Donors‰Ûª Million-Dollar Resource


The Million Dollar List helps philanthropists and their advisors leverage large gifts.

For philanthropists planning gifts of $1 million or more, the questions of where, when, and why to give take on great significance. Now these donors and their advisors can turn to a new resource for help: the Million Dollar List,

Gifts of one million dollars and more: distribution of total dollars received by subsector. Publicly reported gifts, 2000 to 2010. Higher education, 27.7 percent. Foundations: 25.0 percent. Public society benefit, 7.5 percent. Health, 7.4 percent. Arts, culture, and humanities, 6.2 percent. Educational institutions, 5.6 percent. Overseas, 5.5 percent. Human services, 5.1 percent. International, 4.2 percent. Environmental, 2.4 percent. Various, 1.4 percent. Religious organizations, 1.2 percent. Governmental, 0.9 percent. Source:
Enlarge this image to see the distribution of dollars from $1 million-plus gifts by subsector.

Researched by the Center on Philanthropy at Indiana University, this free, searchable database offers donors and their financial advisors access to data and insights about gifts of $1 million and up. The list tracks publicly reported charitable gifts of $1 million or more by individuals, corporations, foundations, and other nonprofits since 2000 and will be updated periodically.

“The Million Dollar List is the most comprehensive resource on publicly reported gifts of this size,” says Patrick M. Rooney, the Center’s executive director. “One million dollars is a significant giving threshold for donors, so gaining a clear picture of where and how these gifts are made is an important step forward in the study of philanthropy.”

Previously, very little was known about these gifts, which have a unique ability to change lives and communities. Now, Rooney says, “donors and their advisors can see which organizations with causes matching their interests are receiving large gifts, where their peers are giving, and where there may be needs.”

Inform and Connect

The Million Dollar List can help foster collaboration around gifts and among donors, and helps donors and their advisors make informed and strategic decisions about giving.

Advisors can aid donors by searching for information on gifts by geography, dollar amount, type of charity, individual donor, organization name, or other customizable criteria.

Let’s say a couple in Colorado is concerned about the local environment, and they visit their financial advisor for advice. Using the Million Dollar List, the three of them could view million-dollar gifts to environmental causes in Colorado, which could give them a sense of whether the cause needs funding.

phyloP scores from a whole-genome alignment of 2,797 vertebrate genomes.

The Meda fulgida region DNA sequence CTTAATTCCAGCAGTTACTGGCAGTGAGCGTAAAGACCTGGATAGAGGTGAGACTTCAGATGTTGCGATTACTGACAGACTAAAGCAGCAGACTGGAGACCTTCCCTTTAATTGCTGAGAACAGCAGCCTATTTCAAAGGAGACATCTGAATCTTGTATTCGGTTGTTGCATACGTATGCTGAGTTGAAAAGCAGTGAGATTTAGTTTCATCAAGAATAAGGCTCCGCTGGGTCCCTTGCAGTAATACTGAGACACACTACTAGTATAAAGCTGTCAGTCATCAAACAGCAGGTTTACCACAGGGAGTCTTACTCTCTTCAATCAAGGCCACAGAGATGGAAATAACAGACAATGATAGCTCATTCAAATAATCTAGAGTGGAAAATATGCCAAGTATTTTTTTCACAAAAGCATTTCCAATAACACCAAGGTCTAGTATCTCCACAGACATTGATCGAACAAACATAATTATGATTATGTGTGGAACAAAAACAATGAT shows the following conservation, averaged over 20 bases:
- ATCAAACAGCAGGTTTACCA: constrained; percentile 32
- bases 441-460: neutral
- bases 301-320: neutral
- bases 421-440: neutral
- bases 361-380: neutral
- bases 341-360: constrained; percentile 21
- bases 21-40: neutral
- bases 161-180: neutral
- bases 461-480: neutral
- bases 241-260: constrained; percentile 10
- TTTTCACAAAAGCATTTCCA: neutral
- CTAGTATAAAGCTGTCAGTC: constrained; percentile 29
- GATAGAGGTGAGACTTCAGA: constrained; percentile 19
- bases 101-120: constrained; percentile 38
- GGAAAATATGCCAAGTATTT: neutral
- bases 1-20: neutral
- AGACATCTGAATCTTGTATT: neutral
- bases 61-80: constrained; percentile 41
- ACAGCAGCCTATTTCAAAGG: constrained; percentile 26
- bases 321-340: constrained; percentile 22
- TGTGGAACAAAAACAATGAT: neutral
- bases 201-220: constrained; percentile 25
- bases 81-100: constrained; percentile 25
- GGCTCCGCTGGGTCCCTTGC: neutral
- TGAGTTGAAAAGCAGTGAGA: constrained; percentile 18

They could see the top recipient organizations, which might inspire the couple either to learn more about those organizations or to find other organizations to which they could make the first million-dollar gift.

They could also find out which other donors are working to improve the environment in Colorado, which could provide reassurance, raise a red flag, or prompt the discussion of pooling their gift with others for greater leverage.

Ellen Remmer, president of The Philanthropic Initiative (TPI), a leading nonprofit that advises donors on their giving, says, “The Million Dollar List lets donors scan the charitable landscape to see where there are gaps in funding by sector or location, to find philanthropic partners, and to discover where they can magnify their impact. It helps them develop their philanthropic style and strategy.”

The website, which is made possible by a grant from the Bill & Melinda Gates Foundation, also reveals trends and provides donors and advisors with context for these gifts.

For example, a higher percentage of individuals give “mega-gifts” of $50 million-plus than do corporations or foundations. However, about 70 percent of gifts from individuals were from people who made just one gift of $1 million or more, and nearly half of those made a single gift of less than $2 million.

The list also shows that million-dollar-plus gifts tend to be local: 63 percent of individuals’ gifts are given to organizations in the donor’s state of primary residence. And there’s a strong correlation between individuals’ million-dollar gifts and the stock market, with changes in the number of gifts and in the dollar amount of gifts closely following stock market trends.

A Catalyst for Transparency

“As donors get more engaged with their giving, they realize the power of being visible,” Remmer says. “They see themselves as leaders, as part of the solution they’re trying to accomplish with their giving—and with that they realize they have a role to play in influencing others. It’s important for them to stand up and be counted.”

The Million Dollar List offers a detailed look into an area of philanthropy that, until recently, was not well documented or understood. The more gifts that are included in the list, the more helpful it will become.

“Donors increasingly value transparency in philanthropy and are driving that trend,” says Una Osili, director of research at the Center on Philanthropy. “By providing information about their gifts to the Million Dollar List, they will encourage greater transparency among all those involved in charitable giving, increase opportunities to connect with other donors, and strengthen understanding of philanthropy.”